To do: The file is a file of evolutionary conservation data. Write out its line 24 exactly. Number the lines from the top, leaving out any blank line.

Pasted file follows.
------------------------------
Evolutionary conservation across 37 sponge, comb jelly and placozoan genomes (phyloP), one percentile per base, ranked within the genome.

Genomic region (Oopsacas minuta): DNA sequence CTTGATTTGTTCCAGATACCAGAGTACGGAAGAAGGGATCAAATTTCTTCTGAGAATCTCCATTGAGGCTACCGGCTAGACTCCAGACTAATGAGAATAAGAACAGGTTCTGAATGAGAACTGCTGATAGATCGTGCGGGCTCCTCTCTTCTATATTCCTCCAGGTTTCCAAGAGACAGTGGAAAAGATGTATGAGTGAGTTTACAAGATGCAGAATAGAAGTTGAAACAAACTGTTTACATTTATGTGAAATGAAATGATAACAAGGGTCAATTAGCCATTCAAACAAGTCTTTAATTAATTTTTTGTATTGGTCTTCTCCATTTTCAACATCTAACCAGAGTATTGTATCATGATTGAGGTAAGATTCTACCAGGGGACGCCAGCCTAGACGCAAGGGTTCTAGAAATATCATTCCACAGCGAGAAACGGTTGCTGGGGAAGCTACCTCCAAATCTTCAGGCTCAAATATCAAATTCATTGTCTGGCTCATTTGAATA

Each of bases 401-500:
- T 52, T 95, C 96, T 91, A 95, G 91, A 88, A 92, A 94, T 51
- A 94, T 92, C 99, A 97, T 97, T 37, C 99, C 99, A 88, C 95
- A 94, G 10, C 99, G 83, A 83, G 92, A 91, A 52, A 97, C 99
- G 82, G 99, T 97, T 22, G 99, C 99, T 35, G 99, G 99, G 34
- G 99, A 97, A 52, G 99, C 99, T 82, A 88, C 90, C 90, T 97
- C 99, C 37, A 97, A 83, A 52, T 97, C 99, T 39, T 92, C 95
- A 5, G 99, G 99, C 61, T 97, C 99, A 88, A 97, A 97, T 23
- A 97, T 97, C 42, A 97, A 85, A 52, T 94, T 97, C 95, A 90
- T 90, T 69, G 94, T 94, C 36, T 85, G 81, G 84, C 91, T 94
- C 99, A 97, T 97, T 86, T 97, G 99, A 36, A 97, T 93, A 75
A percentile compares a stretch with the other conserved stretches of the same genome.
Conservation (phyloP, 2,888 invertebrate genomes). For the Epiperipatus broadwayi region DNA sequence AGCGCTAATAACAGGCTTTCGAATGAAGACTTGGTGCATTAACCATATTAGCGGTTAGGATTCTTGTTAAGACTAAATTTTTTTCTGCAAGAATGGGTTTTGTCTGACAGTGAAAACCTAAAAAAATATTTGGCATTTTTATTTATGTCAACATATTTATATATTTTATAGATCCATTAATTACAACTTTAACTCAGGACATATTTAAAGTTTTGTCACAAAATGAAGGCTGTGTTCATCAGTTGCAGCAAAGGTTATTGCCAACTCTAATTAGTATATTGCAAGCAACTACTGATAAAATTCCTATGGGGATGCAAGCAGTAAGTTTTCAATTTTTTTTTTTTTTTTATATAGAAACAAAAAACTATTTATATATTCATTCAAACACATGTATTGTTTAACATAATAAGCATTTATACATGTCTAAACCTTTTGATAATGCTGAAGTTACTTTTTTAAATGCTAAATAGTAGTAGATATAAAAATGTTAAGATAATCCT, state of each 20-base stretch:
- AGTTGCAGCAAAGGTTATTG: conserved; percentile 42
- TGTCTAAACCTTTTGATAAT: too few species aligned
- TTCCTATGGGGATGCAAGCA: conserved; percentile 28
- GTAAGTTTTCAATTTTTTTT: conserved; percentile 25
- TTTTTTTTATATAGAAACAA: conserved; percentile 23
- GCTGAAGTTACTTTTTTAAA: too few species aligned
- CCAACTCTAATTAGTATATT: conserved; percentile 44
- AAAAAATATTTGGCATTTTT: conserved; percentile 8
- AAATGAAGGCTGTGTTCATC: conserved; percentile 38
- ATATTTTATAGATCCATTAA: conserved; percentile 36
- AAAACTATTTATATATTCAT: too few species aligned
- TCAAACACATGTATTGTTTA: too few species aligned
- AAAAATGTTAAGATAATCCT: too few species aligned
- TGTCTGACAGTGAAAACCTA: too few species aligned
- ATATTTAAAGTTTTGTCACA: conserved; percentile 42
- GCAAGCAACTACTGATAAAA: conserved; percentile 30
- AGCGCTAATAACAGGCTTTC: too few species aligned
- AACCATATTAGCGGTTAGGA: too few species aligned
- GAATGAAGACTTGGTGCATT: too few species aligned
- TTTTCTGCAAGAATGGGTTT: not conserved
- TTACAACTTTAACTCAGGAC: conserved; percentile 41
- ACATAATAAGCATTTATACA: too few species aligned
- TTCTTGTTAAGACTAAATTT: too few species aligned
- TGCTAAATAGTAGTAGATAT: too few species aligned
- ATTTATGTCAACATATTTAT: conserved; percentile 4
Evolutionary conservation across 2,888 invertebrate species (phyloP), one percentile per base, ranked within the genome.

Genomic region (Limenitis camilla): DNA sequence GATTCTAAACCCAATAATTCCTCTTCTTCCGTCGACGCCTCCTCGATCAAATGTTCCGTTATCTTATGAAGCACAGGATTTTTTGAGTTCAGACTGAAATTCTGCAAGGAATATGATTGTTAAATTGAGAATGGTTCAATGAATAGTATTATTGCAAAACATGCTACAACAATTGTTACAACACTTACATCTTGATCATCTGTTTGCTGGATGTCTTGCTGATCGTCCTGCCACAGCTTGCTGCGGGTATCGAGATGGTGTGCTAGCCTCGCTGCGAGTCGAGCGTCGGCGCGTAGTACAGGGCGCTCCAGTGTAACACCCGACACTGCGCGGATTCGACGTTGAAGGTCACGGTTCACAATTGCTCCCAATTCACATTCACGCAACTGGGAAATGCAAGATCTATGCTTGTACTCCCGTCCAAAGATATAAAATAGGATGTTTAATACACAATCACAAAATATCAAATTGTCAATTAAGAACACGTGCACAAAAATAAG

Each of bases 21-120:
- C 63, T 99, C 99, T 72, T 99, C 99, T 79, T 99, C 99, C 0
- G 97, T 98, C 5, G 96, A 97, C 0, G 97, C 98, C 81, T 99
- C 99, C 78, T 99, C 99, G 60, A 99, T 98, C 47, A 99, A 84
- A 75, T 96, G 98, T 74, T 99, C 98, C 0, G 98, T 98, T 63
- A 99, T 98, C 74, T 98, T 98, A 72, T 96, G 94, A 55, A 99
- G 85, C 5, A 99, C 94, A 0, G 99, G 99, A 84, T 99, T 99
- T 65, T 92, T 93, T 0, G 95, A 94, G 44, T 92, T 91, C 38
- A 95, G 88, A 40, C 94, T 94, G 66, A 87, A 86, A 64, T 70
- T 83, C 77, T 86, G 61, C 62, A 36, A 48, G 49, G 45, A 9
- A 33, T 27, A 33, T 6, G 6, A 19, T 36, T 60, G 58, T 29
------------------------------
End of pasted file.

- AAATGAAGGCTGTGTTCATC: conserved; percentile 38